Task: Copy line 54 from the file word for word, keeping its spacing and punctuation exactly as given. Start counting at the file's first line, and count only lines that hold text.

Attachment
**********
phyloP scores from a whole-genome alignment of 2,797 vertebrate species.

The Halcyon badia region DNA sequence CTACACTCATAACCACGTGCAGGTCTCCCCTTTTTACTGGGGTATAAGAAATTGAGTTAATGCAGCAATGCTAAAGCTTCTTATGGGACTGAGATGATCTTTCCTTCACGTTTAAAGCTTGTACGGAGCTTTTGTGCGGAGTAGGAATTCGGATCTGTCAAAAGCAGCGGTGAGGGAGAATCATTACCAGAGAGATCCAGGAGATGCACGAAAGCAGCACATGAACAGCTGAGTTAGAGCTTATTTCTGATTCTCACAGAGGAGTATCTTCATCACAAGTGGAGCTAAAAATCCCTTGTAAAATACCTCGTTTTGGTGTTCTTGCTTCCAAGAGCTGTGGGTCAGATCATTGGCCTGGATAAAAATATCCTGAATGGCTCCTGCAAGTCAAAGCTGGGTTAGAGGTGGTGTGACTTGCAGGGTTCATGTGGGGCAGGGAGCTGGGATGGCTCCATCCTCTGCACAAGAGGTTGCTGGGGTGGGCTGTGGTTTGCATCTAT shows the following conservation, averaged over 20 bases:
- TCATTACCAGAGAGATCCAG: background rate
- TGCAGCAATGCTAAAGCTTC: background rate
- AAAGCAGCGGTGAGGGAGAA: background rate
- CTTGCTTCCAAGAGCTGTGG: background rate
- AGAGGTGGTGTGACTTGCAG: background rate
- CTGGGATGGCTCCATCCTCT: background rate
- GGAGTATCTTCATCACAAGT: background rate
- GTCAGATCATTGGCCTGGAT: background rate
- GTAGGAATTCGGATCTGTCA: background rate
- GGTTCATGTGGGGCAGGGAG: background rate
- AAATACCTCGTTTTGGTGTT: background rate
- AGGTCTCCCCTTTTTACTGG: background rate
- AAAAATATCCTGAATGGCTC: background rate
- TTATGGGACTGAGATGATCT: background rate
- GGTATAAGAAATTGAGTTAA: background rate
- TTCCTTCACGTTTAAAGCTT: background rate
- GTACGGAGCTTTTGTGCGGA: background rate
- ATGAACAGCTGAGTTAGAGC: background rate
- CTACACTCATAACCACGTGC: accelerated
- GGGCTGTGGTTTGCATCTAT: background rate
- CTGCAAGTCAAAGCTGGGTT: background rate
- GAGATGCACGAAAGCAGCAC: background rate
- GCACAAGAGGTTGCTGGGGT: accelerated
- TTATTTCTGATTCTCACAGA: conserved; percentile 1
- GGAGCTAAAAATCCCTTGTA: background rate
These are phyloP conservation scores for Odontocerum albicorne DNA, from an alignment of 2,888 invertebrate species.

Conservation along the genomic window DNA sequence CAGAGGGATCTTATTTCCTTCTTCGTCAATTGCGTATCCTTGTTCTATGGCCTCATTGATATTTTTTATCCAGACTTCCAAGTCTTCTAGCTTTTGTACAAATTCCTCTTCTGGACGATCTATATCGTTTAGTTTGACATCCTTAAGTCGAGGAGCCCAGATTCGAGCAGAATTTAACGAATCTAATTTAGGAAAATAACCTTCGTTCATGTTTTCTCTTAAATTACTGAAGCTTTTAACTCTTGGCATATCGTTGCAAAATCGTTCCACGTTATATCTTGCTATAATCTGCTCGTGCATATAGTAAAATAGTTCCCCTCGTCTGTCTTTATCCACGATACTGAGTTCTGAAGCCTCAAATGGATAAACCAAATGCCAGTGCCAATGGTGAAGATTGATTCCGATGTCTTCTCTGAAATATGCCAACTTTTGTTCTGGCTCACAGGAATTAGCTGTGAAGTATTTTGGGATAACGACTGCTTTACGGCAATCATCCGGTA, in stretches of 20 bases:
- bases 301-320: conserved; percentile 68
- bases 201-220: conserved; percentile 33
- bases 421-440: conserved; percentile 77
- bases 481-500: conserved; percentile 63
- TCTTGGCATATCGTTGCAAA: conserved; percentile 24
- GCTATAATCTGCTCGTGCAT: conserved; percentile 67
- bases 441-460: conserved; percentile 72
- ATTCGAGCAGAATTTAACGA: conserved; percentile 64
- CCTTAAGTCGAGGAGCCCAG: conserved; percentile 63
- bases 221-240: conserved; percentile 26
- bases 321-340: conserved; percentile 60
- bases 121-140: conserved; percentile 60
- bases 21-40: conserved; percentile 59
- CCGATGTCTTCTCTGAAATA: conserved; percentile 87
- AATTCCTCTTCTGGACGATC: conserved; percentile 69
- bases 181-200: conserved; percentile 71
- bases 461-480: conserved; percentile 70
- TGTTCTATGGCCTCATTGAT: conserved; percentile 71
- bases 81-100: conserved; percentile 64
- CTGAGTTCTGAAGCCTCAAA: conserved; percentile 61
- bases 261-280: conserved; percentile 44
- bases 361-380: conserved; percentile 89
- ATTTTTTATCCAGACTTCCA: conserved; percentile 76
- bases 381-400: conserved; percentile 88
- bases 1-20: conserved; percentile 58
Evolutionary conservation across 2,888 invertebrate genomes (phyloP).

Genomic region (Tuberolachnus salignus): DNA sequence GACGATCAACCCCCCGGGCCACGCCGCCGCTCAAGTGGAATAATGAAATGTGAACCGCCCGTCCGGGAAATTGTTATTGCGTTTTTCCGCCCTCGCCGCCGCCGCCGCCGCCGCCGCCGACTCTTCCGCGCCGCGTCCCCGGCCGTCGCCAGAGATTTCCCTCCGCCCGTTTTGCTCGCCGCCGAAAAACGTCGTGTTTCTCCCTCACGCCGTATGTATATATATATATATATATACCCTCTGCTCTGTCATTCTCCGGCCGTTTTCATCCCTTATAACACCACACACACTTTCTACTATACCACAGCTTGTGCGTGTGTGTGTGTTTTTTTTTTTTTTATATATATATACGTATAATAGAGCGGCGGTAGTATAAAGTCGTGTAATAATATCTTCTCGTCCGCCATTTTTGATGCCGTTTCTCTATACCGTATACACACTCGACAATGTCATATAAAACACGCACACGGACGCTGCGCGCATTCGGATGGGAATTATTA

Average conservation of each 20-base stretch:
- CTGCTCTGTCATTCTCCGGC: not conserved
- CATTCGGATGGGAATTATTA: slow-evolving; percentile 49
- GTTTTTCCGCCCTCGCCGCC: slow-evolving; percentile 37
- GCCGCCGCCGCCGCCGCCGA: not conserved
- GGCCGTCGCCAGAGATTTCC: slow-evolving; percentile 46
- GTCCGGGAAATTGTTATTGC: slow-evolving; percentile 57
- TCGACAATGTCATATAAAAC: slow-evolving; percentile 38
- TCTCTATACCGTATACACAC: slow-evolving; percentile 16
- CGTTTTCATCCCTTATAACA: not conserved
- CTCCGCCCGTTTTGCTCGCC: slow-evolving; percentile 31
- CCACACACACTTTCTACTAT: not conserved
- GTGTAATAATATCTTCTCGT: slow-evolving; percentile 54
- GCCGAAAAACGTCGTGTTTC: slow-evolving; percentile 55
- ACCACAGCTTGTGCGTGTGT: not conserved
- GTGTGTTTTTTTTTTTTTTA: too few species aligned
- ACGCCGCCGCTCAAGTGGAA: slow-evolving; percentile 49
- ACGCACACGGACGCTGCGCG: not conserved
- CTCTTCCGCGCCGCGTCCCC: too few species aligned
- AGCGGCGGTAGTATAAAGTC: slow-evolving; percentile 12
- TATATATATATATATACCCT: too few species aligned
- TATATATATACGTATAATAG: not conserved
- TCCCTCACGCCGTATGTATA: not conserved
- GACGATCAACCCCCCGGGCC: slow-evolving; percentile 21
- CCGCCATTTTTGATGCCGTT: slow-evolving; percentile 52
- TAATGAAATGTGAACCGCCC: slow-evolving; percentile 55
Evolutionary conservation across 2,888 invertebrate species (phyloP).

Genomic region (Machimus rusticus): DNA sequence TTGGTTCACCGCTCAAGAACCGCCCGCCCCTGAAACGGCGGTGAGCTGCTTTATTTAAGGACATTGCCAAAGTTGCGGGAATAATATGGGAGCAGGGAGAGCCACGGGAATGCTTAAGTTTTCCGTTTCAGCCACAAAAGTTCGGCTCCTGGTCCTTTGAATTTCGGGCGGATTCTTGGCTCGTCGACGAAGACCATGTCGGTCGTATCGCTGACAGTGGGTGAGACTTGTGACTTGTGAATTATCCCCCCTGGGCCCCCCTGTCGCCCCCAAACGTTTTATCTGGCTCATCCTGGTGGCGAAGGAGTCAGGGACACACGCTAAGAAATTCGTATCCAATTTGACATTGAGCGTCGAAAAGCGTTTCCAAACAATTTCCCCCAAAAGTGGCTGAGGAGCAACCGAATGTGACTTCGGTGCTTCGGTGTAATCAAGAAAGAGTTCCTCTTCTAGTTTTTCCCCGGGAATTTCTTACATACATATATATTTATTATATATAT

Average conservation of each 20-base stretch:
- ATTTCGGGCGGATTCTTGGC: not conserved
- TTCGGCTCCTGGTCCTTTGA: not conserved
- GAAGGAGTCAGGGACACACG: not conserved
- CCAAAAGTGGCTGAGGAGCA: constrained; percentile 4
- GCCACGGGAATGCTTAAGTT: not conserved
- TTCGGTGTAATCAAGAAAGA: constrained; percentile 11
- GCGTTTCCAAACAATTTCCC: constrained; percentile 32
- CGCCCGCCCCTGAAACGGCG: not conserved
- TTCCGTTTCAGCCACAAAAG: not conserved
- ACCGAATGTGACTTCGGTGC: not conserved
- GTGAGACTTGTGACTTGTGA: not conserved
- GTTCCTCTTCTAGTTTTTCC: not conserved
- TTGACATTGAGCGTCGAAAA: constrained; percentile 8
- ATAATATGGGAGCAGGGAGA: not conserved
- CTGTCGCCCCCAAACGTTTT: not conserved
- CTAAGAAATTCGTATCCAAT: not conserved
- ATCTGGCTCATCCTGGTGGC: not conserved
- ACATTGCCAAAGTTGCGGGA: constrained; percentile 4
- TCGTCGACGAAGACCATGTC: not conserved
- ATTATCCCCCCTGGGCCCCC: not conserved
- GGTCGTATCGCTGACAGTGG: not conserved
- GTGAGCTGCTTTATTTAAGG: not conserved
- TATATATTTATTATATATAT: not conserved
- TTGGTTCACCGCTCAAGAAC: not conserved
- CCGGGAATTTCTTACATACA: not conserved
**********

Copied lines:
- bases 1-20: conserved; percentile 58